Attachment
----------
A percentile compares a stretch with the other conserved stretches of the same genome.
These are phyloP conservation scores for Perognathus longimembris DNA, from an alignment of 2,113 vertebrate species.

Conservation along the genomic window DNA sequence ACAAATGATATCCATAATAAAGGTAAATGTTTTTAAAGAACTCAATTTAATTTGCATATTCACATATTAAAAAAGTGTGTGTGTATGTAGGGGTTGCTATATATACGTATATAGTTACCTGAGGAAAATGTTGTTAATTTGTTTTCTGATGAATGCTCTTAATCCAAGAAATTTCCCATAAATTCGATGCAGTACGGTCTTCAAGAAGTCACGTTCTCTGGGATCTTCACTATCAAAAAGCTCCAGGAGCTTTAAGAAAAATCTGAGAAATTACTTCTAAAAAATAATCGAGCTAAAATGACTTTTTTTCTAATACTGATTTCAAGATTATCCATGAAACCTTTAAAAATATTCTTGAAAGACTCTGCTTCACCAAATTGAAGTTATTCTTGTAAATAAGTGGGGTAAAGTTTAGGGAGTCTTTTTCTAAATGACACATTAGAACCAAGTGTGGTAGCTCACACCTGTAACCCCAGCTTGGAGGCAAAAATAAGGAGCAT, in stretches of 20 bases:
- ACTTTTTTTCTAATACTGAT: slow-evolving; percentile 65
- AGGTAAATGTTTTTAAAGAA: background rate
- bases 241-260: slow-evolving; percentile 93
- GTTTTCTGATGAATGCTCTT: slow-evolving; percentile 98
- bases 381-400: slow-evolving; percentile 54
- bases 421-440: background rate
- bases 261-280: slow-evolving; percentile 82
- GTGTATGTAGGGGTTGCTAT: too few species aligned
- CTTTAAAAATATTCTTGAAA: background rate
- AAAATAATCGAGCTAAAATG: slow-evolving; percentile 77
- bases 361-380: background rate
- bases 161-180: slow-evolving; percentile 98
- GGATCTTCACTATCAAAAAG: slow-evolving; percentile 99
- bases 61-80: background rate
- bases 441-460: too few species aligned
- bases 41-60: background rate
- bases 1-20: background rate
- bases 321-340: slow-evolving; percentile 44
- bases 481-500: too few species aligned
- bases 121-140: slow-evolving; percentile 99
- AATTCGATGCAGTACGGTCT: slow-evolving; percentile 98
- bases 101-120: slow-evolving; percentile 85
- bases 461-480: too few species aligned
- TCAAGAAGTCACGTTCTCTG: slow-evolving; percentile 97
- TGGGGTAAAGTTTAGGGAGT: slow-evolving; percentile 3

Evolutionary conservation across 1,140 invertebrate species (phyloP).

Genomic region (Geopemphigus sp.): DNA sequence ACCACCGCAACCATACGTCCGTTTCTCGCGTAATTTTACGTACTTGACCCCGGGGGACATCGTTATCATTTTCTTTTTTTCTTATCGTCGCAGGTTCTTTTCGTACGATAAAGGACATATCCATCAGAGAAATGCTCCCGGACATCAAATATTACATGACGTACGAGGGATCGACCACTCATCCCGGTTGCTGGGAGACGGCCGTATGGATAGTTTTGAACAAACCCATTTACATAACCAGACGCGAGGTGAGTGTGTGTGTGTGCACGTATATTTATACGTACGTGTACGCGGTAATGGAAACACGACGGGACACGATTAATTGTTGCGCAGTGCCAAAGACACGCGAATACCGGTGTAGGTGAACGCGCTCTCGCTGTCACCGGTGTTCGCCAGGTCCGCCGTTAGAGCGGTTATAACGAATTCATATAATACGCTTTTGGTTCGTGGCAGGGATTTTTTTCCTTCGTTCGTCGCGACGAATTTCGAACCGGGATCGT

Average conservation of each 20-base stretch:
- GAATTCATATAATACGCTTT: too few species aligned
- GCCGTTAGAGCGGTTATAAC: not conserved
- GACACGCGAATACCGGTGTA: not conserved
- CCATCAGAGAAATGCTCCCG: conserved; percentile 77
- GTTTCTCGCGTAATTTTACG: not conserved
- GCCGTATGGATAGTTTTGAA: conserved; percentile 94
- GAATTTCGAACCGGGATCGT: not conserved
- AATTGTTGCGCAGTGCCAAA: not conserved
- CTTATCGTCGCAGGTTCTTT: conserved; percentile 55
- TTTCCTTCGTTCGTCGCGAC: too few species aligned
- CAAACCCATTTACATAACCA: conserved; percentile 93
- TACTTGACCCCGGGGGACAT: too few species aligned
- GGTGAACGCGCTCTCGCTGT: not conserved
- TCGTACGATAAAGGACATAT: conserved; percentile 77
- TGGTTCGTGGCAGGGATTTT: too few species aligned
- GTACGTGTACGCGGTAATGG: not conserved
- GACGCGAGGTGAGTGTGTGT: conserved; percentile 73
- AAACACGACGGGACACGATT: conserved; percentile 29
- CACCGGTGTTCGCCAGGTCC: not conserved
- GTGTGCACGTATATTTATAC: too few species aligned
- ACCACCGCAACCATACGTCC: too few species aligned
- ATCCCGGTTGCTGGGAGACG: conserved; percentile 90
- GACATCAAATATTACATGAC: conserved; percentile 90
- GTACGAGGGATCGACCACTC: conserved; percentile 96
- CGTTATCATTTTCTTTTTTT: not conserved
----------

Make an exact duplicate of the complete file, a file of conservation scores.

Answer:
A percentile compares a stretch with the other conserved stretches of the same genome.
These are phyloP conservation scores for Perognathus longimembris DNA, from an alignment of 2,113 vertebrate species.

Conservation along the genomic window DNA sequence ACAAATGATATCCATAATAAAGGTAAATGTTTTTAAAGAACTCAATTTAATTTGCATATTCACATATTAAAAAAGTGTGTGTGTATGTAGGGGTTGCTATATATACGTATATAGTTACCTGAGGAAAATGTTGTTAATTTGTTTTCTGATGAATGCTCTTAATCCAAGAAATTTCCCATAAATTCGATGCAGTACGGTCTTCAAGAAGTCACGTTCTCTGGGATCTTCACTATCAAAAAGCTCCAGGAGCTTTAAGAAAAATCTGAGAAATTACTTCTAAAAAATAATCGAGCTAAAATGACTTTTTTTCTAATACTGATTTCAAGATTATCCATGAAACCTTTAAAAATATTCTTGAAAGACTCTGCTTCACCAAATTGAAGTTATTCTTGTAAATAAGTGGGGTAAAGTTTAGGGAGTCTTTTTCTAAATGACACATTAGAACCAAGTGTGGTAGCTCACACCTGTAACCCCAGCTTGGAGGCAAAAATAAGGAGCAT, in stretches of 20 bases:
- ACTTTTTTTCTAATACTGAT: slow-evolving; percentile 65
- AGGTAAATGTTTTTAAAGAA: background rate
- bases 241-260: slow-evolving; percentile 93
- GTTTTCTGATGAATGCTCTT: slow-evolving; percentile 98
- bases 381-400: slow-evolving; percentile 54
- bases 421-440: background rate
- bases 261-280: slow-evolving; percentile 82
- GTGTATGTAGGGGTTGCTAT: too few species aligned
- CTTTAAAAATATTCTTGAAA: background rate
- AAAATAATCGAGCTAAAATG: slow-evolving; percentile 77
- bases 361-380: background rate
- bases 161-180: slow-evolving; percentile 98
- GGATCTTCACTATCAAAAAG: slow-evolving; percentile 99
- bases 61-80: background rate
- bases 441-460: too few species aligned
- bases 41-60: background rate
- bases 1-20: background rate
- bases 321-340: slow-evolving; percentile 44
- bases 481-500: too few species aligned
- bases 121-140: slow-evolving; percentile 99
- AATTCGATGCAGTACGGTCT: slow-evolving; percentile 98
- bases 101-120: slow-evolving; percentile 85
- bases 461-480: too few species aligned
- TCAAGAAGTCACGTTCTCTG: slow-evolving; percentile 97
- TGGGGTAAAGTTTAGGGAGT: slow-evolving; percentile 3

Evolutionary conservation across 1,140 invertebrate species (phyloP).

Genomic region (Geopemphigus sp.): DNA sequence ACCACCGCAACCATACGTCCGTTTCTCGCGTAATTTTACGTACTTGACCCCGGGGGACATCGTTATCATTTTCTTTTTTTCTTATCGTCGCAGGTTCTTTTCGTACGATAAAGGACATATCCATCAGAGAAATGCTCCCGGACATCAAATATTACATGACGTACGAGGGATCGACCACTCATCCCGGTTGCTGGGAGACGGCCGTATGGATAGTTTTGAACAAACCCATTTACATAACCAGACGCGAGGTGAGTGTGTGTGTGTGCACGTATATTTATACGTACGTGTACGCGGTAATGGAAACACGACGGGACACGATTAATTGTTGCGCAGTGCCAAAGACACGCGAATACCGGTGTAGGTGAACGCGCTCTCGCTGTCACCGGTGTTCGCCAGGTCCGCCGTTAGAGCGGTTATAACGAATTCATATAATACGCTTTTGGTTCGTGGCAGGGATTTTTTTCCTTCGTTCGTCGCGACGAATTTCGAACCGGGATCGT

Average conservation of each 20-base stretch:
- GAATTCATATAATACGCTTT: too few species aligned
- GCCGTTAGAGCGGTTATAAC: not conserved
- GACACGCGAATACCGGTGTA: not conserved
- CCATCAGAGAAATGCTCCCG: conserved; percentile 77
- GTTTCTCGCGTAATTTTACG: not conserved
- GCCGTATGGATAGTTTTGAA: conserved; percentile 94
- GAATTTCGAACCGGGATCGT: not conserved
- AATTGTTGCGCAGTGCCAAA: not conserved
- CTTATCGTCGCAGGTTCTTT: conserved; percentile 55
- TTTCCTTCGTTCGTCGCGAC: too few species aligned
- CAAACCCATTTACATAACCA: conserved; percentile 93
- TACTTGACCCCGGGGGACAT: too few species aligned
- GGTGAACGCGCTCTCGCTGT: not conserved
- TCGTACGATAAAGGACATAT: conserved; percentile 77
- TGGTTCGTGGCAGGGATTTT: too few species aligned
- GTACGTGTACGCGGTAATGG: not conserved
- GACGCGAGGTGAGTGTGTGT: conserved; percentile 73
- AAACACGACGGGACACGATT: conserved; percentile 29
- CACCGGTGTTCGCCAGGTCC: not conserved
- GTGTGCACGTATATTTATAC: too few species aligned
- ACCACCGCAACCATACGTCC: too few species aligned
- ATCCCGGTTGCTGGGAGACG: conserved; percentile 90
- GACATCAAATATTACATGAC: conserved; percentile 90
- GTACGAGGGATCGACCACTC: conserved; percentile 96
- CGTTATCATTTTCTTTTTTT: not conserved